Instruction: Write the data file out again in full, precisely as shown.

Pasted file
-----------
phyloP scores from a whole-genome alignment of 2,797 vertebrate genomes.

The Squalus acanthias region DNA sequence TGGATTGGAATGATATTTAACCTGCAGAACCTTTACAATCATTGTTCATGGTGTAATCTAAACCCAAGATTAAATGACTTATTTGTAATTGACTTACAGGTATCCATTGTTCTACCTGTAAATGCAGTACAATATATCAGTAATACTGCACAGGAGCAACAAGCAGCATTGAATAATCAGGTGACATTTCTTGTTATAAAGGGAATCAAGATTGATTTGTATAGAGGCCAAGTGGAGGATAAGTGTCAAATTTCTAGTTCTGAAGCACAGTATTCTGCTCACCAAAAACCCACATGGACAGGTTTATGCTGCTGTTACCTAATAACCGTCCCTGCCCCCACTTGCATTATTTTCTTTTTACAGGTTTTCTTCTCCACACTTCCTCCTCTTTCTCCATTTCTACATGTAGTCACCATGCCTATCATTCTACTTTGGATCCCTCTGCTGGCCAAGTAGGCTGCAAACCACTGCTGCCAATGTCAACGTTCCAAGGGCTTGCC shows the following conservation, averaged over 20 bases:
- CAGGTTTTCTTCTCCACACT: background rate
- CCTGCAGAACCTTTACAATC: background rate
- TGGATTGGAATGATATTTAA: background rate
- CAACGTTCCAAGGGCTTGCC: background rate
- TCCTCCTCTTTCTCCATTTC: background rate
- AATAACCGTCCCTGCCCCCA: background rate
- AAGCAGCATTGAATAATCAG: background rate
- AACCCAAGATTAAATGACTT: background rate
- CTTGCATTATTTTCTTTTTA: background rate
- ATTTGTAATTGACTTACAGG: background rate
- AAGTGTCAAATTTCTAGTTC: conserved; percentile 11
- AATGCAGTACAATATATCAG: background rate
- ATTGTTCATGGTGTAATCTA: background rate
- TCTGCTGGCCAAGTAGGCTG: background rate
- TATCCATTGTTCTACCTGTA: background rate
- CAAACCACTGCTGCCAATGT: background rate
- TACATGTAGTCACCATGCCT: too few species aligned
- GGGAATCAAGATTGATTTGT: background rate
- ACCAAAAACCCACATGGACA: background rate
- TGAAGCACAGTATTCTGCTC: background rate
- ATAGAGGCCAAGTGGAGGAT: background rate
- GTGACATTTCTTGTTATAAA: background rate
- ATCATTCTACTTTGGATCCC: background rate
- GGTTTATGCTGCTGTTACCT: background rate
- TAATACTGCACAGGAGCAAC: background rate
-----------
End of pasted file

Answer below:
phyloP scores from a whole-genome alignment of 2,797 vertebrate genomes.

The Squalus acanthias region DNA sequence TGGATTGGAATGATATTTAACCTGCAGAACCTTTACAATCATTGTTCATGGTGTAATCTAAACCCAAGATTAAATGACTTATTTGTAATTGACTTACAGGTATCCATTGTTCTACCTGTAAATGCAGTACAATATATCAGTAATACTGCACAGGAGCAACAAGCAGCATTGAATAATCAGGTGACATTTCTTGTTATAAAGGGAATCAAGATTGATTTGTATAGAGGCCAAGTGGAGGATAAGTGTCAAATTTCTAGTTCTGAAGCACAGTATTCTGCTCACCAAAAACCCACATGGACAGGTTTATGCTGCTGTTACCTAATAACCGTCCCTGCCCCCACTTGCATTATTTTCTTTTTACAGGTTTTCTTCTCCACACTTCCTCCTCTTTCTCCATTTCTACATGTAGTCACCATGCCTATCATTCTACTTTGGATCCCTCTGCTGGCCAAGTAGGCTGCAAACCACTGCTGCCAATGTCAACGTTCCAAGGGCTTGCC shows the following conservation, averaged over 20 bases:
- CAGGTTTTCTTCTCCACACT: background rate
- CCTGCAGAACCTTTACAATC: background rate
- TGGATTGGAATGATATTTAA: background rate
- CAACGTTCCAAGGGCTTGCC: background rate
- TCCTCCTCTTTCTCCATTTC: background rate
- AATAACCGTCCCTGCCCCCA: background rate
- AAGCAGCATTGAATAATCAG: background rate
- AACCCAAGATTAAATGACTT: background rate
- CTTGCATTATTTTCTTTTTA: background rate
- ATTTGTAATTGACTTACAGG: background rate
- AAGTGTCAAATTTCTAGTTC: conserved; percentile 11
- AATGCAGTACAATATATCAG: background rate
- ATTGTTCATGGTGTAATCTA: background rate
- TCTGCTGGCCAAGTAGGCTG: background rate
- TATCCATTGTTCTACCTGTA: background rate
- CAAACCACTGCTGCCAATGT: background rate
- TACATGTAGTCACCATGCCT: too few species aligned
- GGGAATCAAGATTGATTTGT: background rate
- ACCAAAAACCCACATGGACA: background rate
- TGAAGCACAGTATTCTGCTC: background rate
- ATAGAGGCCAAGTGGAGGAT: background rate
- GTGACATTTCTTGTTATAAA: background rate
- ATCATTCTACTTTGGATCCC: background rate
- GGTTTATGCTGCTGTTACCT: background rate
- TAATACTGCACAGGAGCAAC: background rate